Counting Torture: Towards the Translation of Robust, Useful, and Inclusive Human Rights Indicators
Choudhury, Zahid ul Arefin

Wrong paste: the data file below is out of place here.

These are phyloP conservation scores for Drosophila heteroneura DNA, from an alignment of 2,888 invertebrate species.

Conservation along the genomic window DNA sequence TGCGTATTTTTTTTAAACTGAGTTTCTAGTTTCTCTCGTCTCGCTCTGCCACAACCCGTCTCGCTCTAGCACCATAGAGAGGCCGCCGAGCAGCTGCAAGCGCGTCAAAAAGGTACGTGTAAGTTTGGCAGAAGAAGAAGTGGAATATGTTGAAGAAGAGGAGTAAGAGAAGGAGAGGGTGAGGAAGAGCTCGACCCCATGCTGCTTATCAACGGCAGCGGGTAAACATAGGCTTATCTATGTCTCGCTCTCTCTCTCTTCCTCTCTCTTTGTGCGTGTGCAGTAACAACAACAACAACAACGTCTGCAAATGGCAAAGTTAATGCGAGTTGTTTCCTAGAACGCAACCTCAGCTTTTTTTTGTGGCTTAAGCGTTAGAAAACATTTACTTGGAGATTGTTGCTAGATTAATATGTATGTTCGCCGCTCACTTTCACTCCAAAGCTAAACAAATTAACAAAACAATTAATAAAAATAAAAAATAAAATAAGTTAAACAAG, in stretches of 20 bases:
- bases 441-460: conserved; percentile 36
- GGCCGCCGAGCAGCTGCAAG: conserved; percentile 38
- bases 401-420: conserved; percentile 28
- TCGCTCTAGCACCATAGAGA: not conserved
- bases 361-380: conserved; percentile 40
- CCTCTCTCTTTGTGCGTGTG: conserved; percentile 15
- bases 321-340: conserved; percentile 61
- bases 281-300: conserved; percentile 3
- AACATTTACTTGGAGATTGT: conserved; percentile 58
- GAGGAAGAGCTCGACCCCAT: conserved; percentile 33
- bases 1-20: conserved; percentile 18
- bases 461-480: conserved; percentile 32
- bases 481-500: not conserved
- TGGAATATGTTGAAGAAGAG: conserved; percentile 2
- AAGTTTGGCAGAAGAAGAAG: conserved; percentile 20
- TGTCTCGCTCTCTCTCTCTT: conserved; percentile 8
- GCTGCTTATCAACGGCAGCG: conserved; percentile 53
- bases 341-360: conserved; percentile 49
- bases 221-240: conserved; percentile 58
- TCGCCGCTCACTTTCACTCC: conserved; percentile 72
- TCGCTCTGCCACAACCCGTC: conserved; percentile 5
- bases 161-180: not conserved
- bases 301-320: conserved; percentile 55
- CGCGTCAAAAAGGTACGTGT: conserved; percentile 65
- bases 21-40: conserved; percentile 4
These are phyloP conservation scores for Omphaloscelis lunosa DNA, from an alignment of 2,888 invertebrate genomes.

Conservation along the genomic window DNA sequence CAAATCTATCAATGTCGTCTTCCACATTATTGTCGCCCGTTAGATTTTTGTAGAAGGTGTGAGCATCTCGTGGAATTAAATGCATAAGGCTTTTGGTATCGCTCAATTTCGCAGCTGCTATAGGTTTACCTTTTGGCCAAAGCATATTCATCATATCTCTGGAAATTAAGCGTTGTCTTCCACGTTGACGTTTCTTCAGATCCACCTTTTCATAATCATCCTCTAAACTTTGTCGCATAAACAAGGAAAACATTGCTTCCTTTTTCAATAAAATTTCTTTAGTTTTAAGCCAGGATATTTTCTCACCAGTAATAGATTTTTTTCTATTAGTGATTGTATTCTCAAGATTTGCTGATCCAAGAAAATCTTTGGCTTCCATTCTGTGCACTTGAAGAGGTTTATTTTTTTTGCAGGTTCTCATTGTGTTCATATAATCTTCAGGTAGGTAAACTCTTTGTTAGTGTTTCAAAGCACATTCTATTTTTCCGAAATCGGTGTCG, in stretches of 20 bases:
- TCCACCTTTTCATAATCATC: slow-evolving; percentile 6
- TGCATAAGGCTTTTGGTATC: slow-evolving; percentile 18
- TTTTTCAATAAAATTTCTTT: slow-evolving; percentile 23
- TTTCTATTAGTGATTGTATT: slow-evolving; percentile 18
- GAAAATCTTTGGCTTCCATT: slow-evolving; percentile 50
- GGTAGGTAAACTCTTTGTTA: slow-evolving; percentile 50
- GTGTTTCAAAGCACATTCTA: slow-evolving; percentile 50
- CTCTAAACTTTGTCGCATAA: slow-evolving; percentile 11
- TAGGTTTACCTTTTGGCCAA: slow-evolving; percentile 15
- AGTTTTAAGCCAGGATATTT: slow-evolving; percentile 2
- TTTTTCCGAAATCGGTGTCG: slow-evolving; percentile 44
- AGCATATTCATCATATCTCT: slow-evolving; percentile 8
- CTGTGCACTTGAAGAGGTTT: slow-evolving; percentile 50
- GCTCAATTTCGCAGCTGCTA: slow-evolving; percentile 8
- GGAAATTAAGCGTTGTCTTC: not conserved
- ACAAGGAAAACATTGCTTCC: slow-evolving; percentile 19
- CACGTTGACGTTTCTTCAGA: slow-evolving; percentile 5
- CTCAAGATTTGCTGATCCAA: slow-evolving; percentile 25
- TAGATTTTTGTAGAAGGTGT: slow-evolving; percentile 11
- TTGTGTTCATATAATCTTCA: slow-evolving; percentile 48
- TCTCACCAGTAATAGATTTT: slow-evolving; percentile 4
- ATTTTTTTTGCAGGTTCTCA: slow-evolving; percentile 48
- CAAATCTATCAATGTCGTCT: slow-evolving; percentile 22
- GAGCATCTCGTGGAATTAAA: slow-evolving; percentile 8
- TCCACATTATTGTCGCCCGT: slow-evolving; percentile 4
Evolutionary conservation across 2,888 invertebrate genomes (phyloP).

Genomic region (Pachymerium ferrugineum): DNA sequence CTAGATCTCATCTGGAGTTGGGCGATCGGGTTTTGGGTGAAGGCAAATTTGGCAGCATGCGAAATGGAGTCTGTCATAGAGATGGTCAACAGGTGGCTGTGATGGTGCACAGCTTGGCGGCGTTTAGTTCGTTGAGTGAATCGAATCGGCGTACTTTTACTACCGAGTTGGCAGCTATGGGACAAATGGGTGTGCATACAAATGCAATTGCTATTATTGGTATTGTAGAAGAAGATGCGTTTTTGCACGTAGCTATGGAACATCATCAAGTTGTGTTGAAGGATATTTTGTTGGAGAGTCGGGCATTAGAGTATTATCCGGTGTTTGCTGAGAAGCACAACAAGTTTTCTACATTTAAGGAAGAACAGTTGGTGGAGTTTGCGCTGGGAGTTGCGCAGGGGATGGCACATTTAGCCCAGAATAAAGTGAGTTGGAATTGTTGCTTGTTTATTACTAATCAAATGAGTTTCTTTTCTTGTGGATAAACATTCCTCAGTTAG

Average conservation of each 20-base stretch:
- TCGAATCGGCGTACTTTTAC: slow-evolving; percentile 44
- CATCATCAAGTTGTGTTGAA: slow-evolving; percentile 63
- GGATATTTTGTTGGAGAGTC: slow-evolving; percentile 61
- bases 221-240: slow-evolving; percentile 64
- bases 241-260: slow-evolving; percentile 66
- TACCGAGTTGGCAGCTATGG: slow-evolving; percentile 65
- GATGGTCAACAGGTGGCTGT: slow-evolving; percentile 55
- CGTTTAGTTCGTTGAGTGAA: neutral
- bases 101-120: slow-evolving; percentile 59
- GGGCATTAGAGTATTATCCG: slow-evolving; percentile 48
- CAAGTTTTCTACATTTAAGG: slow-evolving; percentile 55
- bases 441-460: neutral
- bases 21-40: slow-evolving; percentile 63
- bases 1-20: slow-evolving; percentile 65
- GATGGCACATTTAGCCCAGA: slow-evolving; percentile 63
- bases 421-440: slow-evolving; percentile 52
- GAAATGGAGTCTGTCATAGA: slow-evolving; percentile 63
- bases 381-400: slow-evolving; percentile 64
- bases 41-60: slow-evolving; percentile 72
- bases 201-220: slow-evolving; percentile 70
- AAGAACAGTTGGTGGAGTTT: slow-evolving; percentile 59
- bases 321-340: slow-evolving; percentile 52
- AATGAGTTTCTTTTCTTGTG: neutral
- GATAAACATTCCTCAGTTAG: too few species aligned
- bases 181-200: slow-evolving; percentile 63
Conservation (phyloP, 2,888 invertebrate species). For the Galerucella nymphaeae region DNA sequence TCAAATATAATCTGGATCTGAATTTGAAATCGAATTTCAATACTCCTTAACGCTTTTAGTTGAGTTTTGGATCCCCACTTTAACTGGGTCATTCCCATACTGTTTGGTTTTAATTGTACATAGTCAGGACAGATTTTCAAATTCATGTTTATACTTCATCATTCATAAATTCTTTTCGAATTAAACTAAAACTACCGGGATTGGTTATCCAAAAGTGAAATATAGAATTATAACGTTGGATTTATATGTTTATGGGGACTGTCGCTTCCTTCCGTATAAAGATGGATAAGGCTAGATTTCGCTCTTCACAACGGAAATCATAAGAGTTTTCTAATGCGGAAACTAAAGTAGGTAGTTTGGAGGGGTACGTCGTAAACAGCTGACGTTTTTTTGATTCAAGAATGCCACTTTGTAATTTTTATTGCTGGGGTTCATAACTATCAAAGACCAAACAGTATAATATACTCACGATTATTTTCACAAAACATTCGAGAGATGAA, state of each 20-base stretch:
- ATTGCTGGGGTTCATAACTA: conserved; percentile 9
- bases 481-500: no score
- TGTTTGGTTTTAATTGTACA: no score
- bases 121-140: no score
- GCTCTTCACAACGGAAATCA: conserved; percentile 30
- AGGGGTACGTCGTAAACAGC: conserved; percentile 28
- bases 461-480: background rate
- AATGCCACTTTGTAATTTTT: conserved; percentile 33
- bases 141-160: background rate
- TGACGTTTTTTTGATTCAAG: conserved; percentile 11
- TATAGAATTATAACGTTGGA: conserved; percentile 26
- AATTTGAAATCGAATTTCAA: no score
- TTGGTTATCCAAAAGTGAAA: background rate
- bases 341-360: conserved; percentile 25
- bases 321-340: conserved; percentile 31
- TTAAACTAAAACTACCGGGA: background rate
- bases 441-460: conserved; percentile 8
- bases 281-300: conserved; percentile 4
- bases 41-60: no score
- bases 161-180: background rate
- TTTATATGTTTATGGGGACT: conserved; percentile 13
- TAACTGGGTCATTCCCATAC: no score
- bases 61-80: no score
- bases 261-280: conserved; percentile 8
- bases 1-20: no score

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The turn to quantified measures is part of an attempt to produce more objective and comprehensive data on human rights violations. However, the turn to numbers has also been criticised for forcing human rights into the limitations of statistical capacities. This paper examines the methodological issues involved in trying to make human rights violations count, highlighting the cyclical process of translating between the experiences of human rights violations, quantified forms of measurement and human rights norms. It draws on the particular experience of conducting household surveys on the prevalence of torture in Nairobi, Kathmandu, and Dhaka. The paper argues that torture and ill-treatment can be made to count in ways that is robust, useful, and inclusive by developing indicators that are embedded in locally specific practices and forms of participation. This means treating the process of counting as a matter of contextualisation rather than abstraction. Doing so can help produce new understandings of the implications of human rights violations.